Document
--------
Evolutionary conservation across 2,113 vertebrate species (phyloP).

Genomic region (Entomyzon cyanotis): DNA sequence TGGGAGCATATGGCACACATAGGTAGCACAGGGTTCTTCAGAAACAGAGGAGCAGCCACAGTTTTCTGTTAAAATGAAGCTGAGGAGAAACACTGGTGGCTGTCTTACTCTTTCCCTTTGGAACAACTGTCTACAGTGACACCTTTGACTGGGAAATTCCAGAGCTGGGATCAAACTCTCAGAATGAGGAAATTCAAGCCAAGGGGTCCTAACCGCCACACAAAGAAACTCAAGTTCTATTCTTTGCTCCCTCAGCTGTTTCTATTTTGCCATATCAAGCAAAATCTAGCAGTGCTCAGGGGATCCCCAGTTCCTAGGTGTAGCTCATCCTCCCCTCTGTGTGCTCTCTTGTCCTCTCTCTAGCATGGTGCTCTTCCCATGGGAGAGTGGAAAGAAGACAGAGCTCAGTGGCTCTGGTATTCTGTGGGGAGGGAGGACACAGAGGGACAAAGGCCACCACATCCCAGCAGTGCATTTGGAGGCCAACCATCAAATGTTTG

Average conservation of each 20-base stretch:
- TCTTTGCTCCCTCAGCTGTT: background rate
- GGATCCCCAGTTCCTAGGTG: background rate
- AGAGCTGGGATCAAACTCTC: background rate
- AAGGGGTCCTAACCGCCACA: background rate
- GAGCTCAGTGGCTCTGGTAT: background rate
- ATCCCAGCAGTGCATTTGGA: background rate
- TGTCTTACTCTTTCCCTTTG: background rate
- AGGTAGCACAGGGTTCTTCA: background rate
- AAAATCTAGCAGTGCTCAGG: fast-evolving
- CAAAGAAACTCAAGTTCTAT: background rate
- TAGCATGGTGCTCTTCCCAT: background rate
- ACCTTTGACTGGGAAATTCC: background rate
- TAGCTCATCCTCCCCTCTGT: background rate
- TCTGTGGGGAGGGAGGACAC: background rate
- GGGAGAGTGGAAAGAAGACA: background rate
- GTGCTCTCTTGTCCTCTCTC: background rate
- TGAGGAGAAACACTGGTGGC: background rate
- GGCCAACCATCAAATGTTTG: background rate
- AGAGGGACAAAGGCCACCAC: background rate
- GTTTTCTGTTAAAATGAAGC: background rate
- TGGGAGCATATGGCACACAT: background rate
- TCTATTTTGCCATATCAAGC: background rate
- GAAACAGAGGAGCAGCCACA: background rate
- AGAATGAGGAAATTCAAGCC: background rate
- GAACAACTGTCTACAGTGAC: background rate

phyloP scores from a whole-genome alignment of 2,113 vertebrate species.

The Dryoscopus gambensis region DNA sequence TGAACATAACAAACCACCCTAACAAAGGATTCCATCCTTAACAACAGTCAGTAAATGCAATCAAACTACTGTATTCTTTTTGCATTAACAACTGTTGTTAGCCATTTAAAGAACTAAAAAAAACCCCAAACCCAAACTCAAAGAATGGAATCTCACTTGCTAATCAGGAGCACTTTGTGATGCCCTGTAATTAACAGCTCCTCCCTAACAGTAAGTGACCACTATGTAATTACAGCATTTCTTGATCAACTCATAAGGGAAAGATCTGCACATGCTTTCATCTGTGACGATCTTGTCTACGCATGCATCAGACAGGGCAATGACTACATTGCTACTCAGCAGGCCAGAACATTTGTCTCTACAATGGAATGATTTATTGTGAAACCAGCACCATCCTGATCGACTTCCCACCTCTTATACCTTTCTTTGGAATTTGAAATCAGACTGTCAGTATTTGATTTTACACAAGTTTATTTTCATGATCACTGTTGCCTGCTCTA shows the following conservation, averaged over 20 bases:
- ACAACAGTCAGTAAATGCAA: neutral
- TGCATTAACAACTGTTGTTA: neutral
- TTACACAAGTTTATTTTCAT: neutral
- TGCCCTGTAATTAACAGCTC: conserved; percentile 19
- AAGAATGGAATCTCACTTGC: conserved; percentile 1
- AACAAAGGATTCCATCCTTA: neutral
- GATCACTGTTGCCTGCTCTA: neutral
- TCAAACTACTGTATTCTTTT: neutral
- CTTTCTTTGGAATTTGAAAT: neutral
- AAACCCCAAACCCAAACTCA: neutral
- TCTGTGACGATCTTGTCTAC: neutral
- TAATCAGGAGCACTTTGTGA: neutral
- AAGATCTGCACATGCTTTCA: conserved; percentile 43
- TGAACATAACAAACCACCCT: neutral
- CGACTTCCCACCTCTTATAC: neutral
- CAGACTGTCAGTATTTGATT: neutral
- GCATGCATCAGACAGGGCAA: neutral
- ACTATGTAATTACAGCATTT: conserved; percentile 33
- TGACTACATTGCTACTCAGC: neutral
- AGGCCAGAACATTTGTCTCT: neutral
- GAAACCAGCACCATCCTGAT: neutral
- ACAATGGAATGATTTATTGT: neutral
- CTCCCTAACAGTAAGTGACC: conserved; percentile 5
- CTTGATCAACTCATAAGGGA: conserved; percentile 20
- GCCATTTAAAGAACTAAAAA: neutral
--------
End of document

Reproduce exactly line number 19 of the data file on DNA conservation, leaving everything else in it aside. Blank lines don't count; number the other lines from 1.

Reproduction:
- GTGCTCTCTTGTCCTCTCTC: background rate